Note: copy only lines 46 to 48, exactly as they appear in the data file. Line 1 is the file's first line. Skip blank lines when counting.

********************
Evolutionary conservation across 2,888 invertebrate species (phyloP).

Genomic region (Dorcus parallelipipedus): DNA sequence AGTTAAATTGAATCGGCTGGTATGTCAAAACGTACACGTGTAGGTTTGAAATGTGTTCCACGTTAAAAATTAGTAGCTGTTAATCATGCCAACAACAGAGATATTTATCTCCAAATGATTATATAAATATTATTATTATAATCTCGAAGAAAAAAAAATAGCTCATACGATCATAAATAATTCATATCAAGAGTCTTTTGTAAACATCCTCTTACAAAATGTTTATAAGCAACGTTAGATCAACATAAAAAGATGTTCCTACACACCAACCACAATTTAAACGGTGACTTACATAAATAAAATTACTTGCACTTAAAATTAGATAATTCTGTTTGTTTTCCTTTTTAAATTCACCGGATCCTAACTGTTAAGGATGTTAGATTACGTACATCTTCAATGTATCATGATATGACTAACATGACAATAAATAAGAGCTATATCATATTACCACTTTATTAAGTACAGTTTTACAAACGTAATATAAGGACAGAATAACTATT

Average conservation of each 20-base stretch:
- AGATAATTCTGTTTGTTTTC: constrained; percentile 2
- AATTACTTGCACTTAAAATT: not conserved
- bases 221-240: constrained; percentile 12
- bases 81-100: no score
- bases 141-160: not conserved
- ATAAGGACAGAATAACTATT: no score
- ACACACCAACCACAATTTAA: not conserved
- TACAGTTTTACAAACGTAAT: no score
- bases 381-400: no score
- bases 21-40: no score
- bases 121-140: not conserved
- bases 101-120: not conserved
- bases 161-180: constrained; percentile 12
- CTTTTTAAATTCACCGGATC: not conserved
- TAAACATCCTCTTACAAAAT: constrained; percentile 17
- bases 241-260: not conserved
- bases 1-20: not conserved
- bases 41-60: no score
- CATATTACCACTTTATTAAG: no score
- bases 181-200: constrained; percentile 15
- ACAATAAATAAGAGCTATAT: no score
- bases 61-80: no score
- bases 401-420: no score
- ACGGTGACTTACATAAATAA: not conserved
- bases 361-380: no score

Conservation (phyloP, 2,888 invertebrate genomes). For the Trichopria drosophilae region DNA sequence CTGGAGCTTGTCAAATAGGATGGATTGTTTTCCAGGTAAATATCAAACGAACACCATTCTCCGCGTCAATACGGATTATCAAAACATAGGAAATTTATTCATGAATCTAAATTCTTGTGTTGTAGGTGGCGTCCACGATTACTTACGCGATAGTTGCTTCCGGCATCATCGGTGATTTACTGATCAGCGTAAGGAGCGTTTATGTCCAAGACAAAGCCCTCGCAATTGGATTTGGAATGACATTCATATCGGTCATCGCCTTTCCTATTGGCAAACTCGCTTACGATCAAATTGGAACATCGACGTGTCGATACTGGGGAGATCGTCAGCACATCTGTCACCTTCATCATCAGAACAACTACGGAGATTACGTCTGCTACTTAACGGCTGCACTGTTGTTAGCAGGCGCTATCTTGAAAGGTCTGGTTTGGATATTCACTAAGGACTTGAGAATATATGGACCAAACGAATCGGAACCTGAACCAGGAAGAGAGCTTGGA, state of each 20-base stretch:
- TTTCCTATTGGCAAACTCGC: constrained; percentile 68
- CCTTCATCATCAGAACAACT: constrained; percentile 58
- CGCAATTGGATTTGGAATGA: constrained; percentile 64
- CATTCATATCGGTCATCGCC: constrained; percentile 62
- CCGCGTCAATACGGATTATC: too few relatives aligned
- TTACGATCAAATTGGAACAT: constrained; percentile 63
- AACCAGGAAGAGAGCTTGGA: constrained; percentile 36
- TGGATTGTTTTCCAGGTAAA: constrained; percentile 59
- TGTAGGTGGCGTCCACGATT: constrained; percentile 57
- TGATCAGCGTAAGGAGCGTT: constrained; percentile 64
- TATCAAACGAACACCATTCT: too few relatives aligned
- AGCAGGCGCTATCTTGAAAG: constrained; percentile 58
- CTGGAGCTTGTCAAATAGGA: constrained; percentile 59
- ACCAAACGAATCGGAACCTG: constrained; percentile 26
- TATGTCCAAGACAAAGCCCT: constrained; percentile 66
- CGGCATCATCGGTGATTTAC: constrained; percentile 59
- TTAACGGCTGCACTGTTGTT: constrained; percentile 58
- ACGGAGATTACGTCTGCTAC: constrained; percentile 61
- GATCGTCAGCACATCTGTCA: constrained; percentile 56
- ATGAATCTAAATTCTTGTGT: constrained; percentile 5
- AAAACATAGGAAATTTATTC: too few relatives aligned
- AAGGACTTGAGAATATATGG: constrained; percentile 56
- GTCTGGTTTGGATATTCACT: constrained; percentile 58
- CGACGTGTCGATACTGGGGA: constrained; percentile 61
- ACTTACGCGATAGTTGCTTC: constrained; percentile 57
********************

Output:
- TTAACGGCTGCACTGTTGTT: constrained; percentile 58
- ACGGAGATTACGTCTGCTAC: constrained; percentile 61
- GATCGTCAGCACATCTGTCA: constrained; percentile 56